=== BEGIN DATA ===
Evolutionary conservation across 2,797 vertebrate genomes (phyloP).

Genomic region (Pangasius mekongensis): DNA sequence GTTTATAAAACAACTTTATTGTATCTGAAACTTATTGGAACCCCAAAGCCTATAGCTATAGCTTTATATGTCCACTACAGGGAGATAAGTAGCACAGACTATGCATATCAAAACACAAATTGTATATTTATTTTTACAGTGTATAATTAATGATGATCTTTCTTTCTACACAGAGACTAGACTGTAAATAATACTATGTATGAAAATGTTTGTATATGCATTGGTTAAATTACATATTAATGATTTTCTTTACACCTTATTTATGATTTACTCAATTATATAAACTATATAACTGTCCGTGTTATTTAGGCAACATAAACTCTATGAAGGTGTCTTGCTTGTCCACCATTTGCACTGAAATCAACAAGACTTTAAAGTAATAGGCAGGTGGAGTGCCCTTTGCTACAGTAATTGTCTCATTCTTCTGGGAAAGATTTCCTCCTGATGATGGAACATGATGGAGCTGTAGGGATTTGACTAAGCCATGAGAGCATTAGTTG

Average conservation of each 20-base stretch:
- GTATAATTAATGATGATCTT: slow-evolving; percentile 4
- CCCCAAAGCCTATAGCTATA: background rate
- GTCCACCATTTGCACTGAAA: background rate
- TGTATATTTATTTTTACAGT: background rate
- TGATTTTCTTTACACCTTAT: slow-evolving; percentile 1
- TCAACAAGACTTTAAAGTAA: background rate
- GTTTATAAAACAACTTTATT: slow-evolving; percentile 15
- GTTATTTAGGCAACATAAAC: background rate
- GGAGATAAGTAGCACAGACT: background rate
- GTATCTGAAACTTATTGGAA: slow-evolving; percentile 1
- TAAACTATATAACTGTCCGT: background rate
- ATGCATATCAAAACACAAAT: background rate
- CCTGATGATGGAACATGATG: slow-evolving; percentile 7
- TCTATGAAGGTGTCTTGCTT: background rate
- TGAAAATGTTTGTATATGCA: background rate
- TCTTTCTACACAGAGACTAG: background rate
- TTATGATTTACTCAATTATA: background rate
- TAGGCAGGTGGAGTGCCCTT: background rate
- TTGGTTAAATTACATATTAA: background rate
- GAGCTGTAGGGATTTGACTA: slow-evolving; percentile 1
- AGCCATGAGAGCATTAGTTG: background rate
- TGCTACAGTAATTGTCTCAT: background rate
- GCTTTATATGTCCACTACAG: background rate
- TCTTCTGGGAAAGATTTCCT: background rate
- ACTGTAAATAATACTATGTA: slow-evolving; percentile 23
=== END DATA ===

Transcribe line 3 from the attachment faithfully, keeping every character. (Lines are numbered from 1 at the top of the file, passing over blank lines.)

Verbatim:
Average conservation of each 20-base stretch: